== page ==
originally published 5/13/11
This to me is experimental sewing. Yeah, sure, I’d much prefer to look in a catalog. Find a style I’d like to wear. Purchase the pattern. Then make up the perfect pair for wearing. But it doesn’t work like that, for me at least. I’m thinking, despite all that been written, all that I’ve read; and tried; that I still do not understand why a pant/trouser/jean fits or does not fit. It’s like I think I understand the theory but the practical application elludes me TOTALLY. So pants patterns are always experimental sewing. I could trace another pattern; or buy another pattern; or try drafting a different pattern. But I don’t think I’m really going to understand; I don’t think that practical application is ever going to be part and parcel of my tool kit by testing pattern after pattern. I do think that a better path to knowledge is using the same pattern and discovering “what happens when I do this.” For that reason I traced Burda 2010_04 #143 again but in size 48 and I used a 100% cotton. The fabric was not in the quilting section at Hancocks. No it was in the fashion fabrics along with several others. I think I purchased 2 different fabrics in 2.25 yard cuts. I’m pretty sure of it. I was thinking of walking the beaches at Galveston Texas. 100% cotton would protect me from the sun while still being comfortable. The fabric I chose to use for my next version is a light aqua blue and white stripe. Very summery. I also decided that I was likely to burn from the kness down and and an ankle length pant would provide just a smidge more sun protection as well as being a current style.
I’m not a fashionista. I’m not a clothes horse. I’m also not a young woman. Nonetheless, I do like to be aware of fashion trends and incorporate one or two in my own wardrobe. This year, 2011, the catalogs are showing several lengths including a knee length, just below the knee length and an ankle length pant that are all attractive on me.
I decided to keep the the front patch pocket but ditch the back pockets. Still wanted the front fly/zipper closing and the seperate waistband. I decided to add the missing darts. 1 in the front and 2 in each back that’s a total of 6 darts. I added only 1/2″ to the side seam; 3/8″ everywhere else and traced the hem at the view A line. The darts were a great idea. But not quite enough. The front patch pocket got in the way and I ended up gathering the pant top to the waistband although it’s not as gathered as the size 46 version.
Turn out that the 48 is big. I kept increasing the the width of the seams until the side seams were 3/4″, the waistband was 3/8″ and all else was 1/2″. I really needed an extra dart in the front and both back darts should be a little deeper. View A length, designed to hit mid-calf on the 5’6″ lady was about 1″ higher than my ankle. I was initially disappointed in my fitting efforts. The pants were just too big everywhere. Eventually I rechecked the waistband and discovered that I had inadvertantly added 1″ to the finished length. Once that was corrected, the pants started hanging correctly and I could start fixing the fit. Nonetheless, by fit #3, I was preplexed. Why did these (the stripe pair on the right) look unfitted while the brown, knee length pair on the left were almost business like?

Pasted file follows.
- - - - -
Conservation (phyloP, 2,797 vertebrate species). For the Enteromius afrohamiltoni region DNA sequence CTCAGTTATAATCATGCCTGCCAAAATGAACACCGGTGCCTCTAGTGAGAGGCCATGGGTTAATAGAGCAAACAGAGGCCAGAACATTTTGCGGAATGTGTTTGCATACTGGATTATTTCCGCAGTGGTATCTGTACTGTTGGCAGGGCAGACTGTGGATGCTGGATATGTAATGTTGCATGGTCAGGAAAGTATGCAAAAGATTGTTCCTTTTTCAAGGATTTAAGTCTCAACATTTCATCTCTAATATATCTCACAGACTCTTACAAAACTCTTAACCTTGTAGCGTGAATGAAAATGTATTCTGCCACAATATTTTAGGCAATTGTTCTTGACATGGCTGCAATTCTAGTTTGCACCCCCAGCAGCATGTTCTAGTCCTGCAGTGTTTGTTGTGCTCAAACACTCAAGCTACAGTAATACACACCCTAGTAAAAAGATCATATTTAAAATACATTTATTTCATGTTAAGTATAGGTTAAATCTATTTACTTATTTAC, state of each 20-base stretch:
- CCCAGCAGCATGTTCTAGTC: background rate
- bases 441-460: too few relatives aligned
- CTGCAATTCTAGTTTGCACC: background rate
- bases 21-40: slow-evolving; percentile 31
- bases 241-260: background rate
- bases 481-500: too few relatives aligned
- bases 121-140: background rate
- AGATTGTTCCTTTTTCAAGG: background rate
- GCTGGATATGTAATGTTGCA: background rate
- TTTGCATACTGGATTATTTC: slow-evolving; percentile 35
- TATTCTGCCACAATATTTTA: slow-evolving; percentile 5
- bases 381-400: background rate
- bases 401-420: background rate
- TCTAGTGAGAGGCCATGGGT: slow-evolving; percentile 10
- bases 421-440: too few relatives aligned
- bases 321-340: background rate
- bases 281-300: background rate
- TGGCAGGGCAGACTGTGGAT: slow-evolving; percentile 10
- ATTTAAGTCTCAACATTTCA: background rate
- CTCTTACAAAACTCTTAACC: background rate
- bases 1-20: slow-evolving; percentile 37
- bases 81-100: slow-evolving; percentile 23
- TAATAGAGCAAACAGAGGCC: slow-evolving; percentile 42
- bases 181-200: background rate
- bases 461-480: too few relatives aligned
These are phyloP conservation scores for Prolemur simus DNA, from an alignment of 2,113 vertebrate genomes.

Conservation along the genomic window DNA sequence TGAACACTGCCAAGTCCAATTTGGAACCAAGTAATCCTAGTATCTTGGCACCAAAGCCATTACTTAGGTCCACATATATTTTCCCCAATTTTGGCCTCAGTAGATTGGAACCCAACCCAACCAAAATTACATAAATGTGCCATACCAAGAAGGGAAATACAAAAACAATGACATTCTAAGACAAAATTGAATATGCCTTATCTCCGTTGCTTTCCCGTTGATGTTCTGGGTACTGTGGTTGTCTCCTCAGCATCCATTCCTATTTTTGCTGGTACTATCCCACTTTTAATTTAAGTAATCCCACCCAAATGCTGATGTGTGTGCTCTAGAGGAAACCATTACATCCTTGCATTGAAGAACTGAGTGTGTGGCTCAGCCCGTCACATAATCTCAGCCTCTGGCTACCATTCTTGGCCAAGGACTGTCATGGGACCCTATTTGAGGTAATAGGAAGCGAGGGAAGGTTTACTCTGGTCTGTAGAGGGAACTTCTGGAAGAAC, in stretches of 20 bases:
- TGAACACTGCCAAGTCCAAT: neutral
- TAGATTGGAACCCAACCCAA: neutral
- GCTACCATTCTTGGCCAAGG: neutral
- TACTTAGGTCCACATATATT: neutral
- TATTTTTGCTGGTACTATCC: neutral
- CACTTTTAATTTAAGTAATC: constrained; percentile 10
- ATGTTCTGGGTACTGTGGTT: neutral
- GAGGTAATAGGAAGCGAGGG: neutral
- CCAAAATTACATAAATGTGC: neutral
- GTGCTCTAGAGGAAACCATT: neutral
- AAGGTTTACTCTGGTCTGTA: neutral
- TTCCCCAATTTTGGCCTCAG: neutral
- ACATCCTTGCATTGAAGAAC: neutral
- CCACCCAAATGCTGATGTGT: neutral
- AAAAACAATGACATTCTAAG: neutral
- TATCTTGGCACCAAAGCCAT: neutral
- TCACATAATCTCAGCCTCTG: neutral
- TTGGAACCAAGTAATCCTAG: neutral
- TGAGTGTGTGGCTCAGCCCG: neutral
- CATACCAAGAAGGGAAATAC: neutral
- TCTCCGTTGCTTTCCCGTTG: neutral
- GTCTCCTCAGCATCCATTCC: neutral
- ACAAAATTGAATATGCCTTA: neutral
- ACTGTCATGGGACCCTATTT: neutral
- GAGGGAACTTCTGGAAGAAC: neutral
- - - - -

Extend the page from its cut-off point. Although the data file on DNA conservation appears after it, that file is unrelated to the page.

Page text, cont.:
I tweaked the fit one more time (do you hear me dying?) removing another 1/2″ from the waistband and stitching 1/8″ deeper on each seam. I also finished the hem by cutting a 2.5″ bias strip folding in half and serging to the hem. Once it was unfolded and nicely pressed, these pants were long enough. And the rest of the fit? Much better. Much much better. I did develope a “keyhole” (look closely at the pant backside above) but the X wrinkles gave way, the fit became less rumpled and I realized that I looked like the typical 60-something white american tourista (please don’t take that as a racist or sexist. I mean only to acknowledge what I am: middle aged, middle class, female, white, american who would love to travel if the economy permitted.):
But I was slightly preplexed. This pair hardly looked any better than the previous, yet both patterns were very close in size both width and length. I did not need to scoop out the back crotch, nor was the front crotch too short. I did seem to have some extra room in the front, but with all that “taking in” I wasn’t sure if the pattern was the problem or progressive alterations created a problem. In a way it did not make sense that two nearly the same patterns produced two very different fitting pants.
For all intents and purposes, these were done. I spray starched and ironed one more time and placed in my closet. They are, after all, plenty good for summer wear in South Dakota